When it comes to money, ignorance is bliss. For the second time in recent years, India seems to have disregarded this maxim. In November 2016, Prime Minister Narendra Modi shocked the world by outlawing the 500 ($6) and 1,000 rupee bills in which the country held 86% of its cash. This time, the coup de grâce has fallen on the 2,000 rupee banknote. Since it accounts for only 11% of the currency in circulation, and people have until Sept. 30 to change them into other denominations, it’s not as big a problem as the draconian ban back then. Besides, in recent years, India’s retail payments have digitized dramatically. People with smartphones have options outside the world of paper money.
But the way the notes are being ferreted out is still frustrating enough for consumers, firms and banks to invite comparisons with the 2016 demonetization experiment. That misadventure missed its main goal of freezing out ill-gotten wealth. But it did shake the foundation on which any nation’s monetary edifice rests. Sovereign cash should have no room for questions. Its users shouldn’t have to value the bills as long as they’re confident that when it’s time to hand them over to someone else, they wouldn’t have to provide any answers either. Ignorance is bliss.
Bengt Holmstrom, the Massachusetts Institute of Technology economist most commonly associated with that idea, won the Nobel Prize less than a month before Modi’s ill-advised ban drowned people in a quagmire of uncertainty: “Can I deposit my money at the bank, and until when?” “Do ATMs have enough new cash?” “What if I don’t have a bank account?” “How will I pay for groceries, buy medicines, pay the labor contractor?”
The central bank finally replenished the withdrawn currency after putting citizens through months of agonizing hardship. Informal enterprises, which back then had no digital alternatives to make or receive payments, cratered. The poor were badly hit. More than 100 people are believed to have died, waiting in queues to access their own funds; some bank tellers collapsed from exhaustion.
You would think the country would have learned its lesson? Wrong. Once again, India wants people to look into their wallets and cash tills and do due diligence on their pink 2,000 rupees.
Other monetary authorities, too, periodically refresh their decks. The 10,000 Singapore dollar ($7,400) note was retired a decade ago because of money-laundering and terror-financing concerns. But it remains legal tender, as do S$1,000 bills, which went away in 2021. What it means is that the Monetary Authority of Singapore no longer issues those denominations. But if you discover them in your aunt’s attic, they’re still very much money and not worthless paper.
The Reserve Bank of India’s handling of the 2016 chaos earned it the moniker of “Reverse Bank of India,” as it changed its circulars on what to do with old cash faster than people could obtain new money. This time around, the RBI has been sparse with rulemaking. It has only said that banks will accept up to 20,000 rupees from one customer at a time until Sept. 30. Nobody has said that the currency won’t be legal tender after that date, but the very presence of a deadline is making people nervous. In a Monday press conference, RBI Governor Shaktikanta Das said he would wait to see how many of the notes return. “I can’t give a speculative answer as to what will happen after Sept. 30,” he said.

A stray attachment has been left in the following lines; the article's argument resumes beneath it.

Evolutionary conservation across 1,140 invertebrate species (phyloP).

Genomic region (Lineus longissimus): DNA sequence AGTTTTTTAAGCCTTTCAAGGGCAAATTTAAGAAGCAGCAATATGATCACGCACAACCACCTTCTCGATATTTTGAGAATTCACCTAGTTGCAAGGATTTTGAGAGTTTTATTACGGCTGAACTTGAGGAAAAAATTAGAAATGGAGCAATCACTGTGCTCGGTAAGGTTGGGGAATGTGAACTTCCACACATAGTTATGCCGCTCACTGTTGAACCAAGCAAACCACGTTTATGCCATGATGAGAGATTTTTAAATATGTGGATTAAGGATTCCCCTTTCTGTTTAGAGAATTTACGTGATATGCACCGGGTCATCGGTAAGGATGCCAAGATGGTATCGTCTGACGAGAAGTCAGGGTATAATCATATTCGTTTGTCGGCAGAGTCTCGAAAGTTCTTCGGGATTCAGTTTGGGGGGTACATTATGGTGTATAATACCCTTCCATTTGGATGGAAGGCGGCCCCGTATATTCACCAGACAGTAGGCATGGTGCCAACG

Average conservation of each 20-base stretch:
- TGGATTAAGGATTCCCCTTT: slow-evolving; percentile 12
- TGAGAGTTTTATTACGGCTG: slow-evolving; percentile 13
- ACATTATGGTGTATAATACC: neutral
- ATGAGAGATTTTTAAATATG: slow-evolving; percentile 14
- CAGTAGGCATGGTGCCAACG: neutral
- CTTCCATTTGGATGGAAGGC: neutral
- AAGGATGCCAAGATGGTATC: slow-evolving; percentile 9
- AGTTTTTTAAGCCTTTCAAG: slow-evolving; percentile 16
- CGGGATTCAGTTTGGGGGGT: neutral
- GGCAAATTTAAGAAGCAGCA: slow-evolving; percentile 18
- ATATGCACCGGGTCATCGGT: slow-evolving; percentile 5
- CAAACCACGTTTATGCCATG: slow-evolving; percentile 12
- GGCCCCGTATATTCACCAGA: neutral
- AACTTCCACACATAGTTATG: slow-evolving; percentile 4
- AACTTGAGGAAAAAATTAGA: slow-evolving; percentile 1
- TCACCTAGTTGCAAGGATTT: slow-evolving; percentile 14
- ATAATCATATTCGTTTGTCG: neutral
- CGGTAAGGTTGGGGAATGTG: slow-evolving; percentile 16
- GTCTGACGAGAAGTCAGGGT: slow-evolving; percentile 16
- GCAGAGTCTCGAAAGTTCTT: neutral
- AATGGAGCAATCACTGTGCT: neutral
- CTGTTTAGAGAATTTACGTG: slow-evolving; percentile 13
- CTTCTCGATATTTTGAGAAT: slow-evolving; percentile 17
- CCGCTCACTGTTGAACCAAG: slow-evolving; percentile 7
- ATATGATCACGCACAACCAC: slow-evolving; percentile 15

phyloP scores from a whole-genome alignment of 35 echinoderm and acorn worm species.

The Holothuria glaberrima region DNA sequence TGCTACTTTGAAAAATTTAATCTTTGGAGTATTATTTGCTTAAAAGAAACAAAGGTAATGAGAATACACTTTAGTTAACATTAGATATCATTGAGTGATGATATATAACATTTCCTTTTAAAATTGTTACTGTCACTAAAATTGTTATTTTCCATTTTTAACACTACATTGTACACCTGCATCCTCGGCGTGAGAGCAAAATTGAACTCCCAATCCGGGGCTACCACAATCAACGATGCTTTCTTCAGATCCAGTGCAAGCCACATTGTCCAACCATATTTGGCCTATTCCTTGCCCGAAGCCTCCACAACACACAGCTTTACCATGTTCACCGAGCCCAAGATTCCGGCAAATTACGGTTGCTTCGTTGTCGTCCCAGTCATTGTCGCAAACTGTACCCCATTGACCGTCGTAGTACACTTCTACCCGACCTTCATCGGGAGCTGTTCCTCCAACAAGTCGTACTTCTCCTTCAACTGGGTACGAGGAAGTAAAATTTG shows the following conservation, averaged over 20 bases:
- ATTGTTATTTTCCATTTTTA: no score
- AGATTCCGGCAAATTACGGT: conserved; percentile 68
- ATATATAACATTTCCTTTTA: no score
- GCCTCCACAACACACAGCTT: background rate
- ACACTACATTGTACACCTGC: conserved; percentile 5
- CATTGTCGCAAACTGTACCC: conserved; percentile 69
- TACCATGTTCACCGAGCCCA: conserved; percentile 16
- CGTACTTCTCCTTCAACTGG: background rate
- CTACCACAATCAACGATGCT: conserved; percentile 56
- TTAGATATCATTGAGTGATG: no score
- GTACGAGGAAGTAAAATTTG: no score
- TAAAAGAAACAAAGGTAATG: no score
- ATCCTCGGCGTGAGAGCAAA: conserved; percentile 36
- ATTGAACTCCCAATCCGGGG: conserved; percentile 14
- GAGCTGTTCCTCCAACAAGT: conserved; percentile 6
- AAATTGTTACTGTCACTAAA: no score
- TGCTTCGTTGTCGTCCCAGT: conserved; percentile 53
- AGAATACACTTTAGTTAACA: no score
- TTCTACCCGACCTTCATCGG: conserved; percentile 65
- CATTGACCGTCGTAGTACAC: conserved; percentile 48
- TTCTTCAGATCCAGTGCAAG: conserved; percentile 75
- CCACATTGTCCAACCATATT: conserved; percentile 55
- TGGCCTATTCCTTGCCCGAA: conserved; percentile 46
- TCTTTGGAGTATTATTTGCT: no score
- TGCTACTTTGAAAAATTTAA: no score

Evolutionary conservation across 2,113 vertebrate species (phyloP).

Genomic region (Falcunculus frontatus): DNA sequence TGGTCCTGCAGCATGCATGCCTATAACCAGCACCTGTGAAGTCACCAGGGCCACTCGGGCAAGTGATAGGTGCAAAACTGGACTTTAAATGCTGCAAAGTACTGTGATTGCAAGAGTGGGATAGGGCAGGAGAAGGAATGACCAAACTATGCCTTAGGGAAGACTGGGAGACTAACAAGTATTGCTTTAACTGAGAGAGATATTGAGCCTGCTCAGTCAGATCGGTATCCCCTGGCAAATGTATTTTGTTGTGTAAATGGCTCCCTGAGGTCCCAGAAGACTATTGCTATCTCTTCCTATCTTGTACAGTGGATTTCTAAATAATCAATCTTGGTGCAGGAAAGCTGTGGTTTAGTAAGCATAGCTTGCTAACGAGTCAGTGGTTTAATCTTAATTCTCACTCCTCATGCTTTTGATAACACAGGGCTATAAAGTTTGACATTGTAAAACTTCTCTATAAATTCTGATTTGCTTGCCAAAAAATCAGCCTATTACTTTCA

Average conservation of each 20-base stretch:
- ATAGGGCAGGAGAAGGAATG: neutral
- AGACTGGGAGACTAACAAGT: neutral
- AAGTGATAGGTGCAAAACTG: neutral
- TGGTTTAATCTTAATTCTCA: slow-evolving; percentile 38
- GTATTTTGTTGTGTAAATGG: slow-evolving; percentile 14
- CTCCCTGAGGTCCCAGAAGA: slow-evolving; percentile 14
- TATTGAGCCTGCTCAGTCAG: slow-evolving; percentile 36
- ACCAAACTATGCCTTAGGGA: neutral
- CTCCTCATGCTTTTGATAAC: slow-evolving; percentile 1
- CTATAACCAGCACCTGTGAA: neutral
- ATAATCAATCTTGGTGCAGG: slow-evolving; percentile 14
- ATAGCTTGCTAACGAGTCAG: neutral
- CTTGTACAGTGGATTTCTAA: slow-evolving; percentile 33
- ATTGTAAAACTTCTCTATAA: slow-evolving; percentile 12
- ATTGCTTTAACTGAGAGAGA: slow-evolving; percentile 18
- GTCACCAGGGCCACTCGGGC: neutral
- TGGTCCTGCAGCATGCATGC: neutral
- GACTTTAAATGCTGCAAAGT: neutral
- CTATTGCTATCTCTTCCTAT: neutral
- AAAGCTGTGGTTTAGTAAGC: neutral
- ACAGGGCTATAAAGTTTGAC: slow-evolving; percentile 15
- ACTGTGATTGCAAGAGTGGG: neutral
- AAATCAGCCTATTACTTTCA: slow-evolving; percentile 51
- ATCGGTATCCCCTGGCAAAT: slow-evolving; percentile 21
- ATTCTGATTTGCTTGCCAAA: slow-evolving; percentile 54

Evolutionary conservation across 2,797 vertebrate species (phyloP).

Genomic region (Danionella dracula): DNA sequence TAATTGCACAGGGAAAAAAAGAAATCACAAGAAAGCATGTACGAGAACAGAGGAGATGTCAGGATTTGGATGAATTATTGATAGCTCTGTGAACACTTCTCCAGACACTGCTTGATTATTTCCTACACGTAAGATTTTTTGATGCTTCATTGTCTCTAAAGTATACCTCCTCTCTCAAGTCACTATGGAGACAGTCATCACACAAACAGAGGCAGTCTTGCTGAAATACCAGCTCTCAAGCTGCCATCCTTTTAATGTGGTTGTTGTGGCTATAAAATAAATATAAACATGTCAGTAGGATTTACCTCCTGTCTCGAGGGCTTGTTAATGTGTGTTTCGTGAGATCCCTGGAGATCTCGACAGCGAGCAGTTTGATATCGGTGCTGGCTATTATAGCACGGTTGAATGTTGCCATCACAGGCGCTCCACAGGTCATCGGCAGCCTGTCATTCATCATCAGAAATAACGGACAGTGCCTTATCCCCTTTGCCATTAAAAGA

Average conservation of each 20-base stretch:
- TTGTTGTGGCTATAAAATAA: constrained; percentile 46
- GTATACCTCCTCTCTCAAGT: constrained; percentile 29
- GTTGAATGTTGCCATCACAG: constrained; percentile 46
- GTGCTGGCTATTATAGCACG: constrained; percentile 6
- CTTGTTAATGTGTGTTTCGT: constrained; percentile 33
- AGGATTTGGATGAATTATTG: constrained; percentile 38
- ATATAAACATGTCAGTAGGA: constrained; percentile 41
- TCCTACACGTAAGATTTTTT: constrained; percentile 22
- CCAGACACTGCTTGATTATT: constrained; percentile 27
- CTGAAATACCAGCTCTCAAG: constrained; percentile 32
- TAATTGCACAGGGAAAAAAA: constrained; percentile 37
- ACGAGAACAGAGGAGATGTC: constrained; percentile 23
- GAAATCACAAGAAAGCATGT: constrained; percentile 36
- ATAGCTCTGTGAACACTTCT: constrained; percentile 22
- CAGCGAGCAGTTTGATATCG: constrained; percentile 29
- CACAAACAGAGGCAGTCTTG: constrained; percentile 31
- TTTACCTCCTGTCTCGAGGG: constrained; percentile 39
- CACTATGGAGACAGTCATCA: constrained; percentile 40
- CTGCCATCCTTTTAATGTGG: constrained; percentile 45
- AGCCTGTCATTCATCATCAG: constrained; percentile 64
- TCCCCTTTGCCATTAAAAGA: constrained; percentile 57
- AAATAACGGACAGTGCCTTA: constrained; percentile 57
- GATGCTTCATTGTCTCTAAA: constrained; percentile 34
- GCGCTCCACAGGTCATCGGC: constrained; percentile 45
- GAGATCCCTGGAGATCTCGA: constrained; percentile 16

The result has been predictable. There are reports of small firms and gas stations across the country refusing to take the banknotes. And who can blame them? If they miss one trip to the bank before the deadline, their cash could be either worth its full face value or zero. Money doesn’t work well when its worth becomes a coin toss. As for following China on the road to internationalizing its currency, that dream doesn’t move any closer if shopkeepers in Bhutan, which uses the Indian rupee, don’t know what to do with the pile left behind by Indian tourists.
If tax cheats were hoarding their wealth in 500 and 1,000 rupee denominations, which were the biggest back in 2016, why did India even print the 2,000 rupee bill? The logic was never explained, though everyone knows it was a coping mechanism. To deal with public anger amid an acute shortage of legal tender, the central bank came up with a stopgap solution. Almost 90% of the current stock of 2,000 rupee notes was printed before March 2017. The RBI’s “clean note policy,” the reason being given for the withdrawal, would have been just as easily served by quietly telling banks not to recirculate them. The offending currency would have disappeared over time.
However, in trying to actively flush out the embarrassing debris of a near-seven-year-old disaster, India is clogging the drainpipes again. Some banks have taken it upon themselves to ask for identity proof from walk-in clients. They fear that if they don’t, the RBI might haul them up for ignoring its know-your-customer guidelines.
“No questions asked,” or NQA, is a vital property of money everywhere and at all times, according to MIT’s Holmstrom and Yale University’s Gary Gorton. Thanks to India’s latest misstep, sovereign-issued cash, the one thing in a modern economy that should be NQA, is once again surrounded by suspicion. No amount of flirting with next-generation digital currencies can compensate for this basic disrespect of legal tender.
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